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Lawmaker proposes stricter domestic violence law

Assemblywoman Jen Lunsford wants New York state to be tougher on those who commit domestic violence crimes.

Lunsford, D-East Rochester, recently introduced legislation (A.8901) to create a separate category of domestic violence crimes that will be eligible for immediate arrest, cash bail upon arrest, and enhanced criminal sentences upon conviction.

“This bill will provide reassurance that New York takes domestic violence very seriously, as well as have the practical effects of giving victims and survivors time to take safety precautions by making domestic violence

crimes bail eligible and subject to immediate arrest and allowing for enhanced sentences of those convicted of such a crime,” Lunsford wrote in her legislative justification

She proposes adding a new article to the state Penal Law establishing the category of Domestic Violence Crimes. The proposal states that a person commits a domestic violence crime when they intentionally commit or intend to

commit a specified offense against a member of the same family or household and would also include crimes that include offense relating to children, disabled people or the elderly as well as sexual performance by a child.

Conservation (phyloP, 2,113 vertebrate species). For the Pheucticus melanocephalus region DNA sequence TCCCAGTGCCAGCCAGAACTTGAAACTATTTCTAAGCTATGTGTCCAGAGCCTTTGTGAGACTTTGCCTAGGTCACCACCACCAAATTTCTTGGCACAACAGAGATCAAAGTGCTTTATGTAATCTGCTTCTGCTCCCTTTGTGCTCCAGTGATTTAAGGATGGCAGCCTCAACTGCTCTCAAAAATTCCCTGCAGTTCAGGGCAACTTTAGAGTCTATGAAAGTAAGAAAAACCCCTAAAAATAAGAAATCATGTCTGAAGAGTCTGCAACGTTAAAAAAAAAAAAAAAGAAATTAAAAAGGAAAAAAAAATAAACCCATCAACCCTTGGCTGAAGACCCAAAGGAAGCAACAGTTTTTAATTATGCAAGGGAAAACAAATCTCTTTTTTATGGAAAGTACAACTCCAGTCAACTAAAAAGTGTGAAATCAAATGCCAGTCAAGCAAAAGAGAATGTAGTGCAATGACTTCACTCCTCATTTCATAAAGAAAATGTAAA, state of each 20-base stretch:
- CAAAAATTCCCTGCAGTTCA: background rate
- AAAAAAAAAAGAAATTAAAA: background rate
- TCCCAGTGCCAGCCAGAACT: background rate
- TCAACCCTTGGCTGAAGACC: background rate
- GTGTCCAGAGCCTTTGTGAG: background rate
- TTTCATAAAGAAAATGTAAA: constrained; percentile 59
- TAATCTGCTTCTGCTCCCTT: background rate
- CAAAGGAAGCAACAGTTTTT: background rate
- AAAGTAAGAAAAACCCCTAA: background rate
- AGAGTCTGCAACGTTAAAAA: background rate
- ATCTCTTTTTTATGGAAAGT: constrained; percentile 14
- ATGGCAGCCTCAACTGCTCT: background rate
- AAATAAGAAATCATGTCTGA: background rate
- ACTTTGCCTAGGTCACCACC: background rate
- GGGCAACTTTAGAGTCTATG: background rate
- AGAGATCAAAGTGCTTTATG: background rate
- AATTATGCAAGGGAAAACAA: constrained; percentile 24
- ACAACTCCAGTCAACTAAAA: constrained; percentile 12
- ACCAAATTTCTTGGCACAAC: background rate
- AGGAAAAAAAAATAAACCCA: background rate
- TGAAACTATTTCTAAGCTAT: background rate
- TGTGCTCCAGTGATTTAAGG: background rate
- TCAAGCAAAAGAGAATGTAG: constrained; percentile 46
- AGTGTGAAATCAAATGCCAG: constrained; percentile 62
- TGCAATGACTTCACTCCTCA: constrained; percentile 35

“Yet, these crimes are often unreported for a variety of reasons, but one that the Legislature can resolve is the feeling that large numbers of victims and survivors report – the criminal justice system doesn’t take this seriously and there is very little the police can do. …A category of “domestic violence crimes” in New York’s criminal law will signal to victims and survivors that we recognize the seriousness and insidiousness of this violence against them as well as signal to potential offenders that they will be prosecuted to the fullest extent of the law.”

Judges can already consider domestic violence in ordering pre-trial restrictions under bail reform rollbacks approved by the legislature in recent years. Lunsford proposes changing state law to explicitly include any domestic violence as a bail-eligible offense. Those convicted of a domestic violence crime would be eligible for a more strict sentence and judges would be able to require those convicted of domestic violence crimes to require training or counseling programs. Lunsford also proposes making domestic violence crimes a qualifying offense for bail or to be taken into custody.

“This will allow victims and survivors to take action to keep themselves and their loved ones safe and engage with our incredible domestic violence agencies. This also allows law enforcement and pre-trial services to connect defendants with resources. Moreover, it eliminates situations where an act of abuse may be considered only a violation and not subject to arrest by elevating any domestic violence crime to a misdemeanor,” Lunsford wrote. “An increased sentence again demonstrates that New York and our criminal justice system takes domestic violence crimes seriously and that the punishment for a conviction of the same will result in commensurate punishment. Domestic violence victims and survivors have suffered in silence for too long.”

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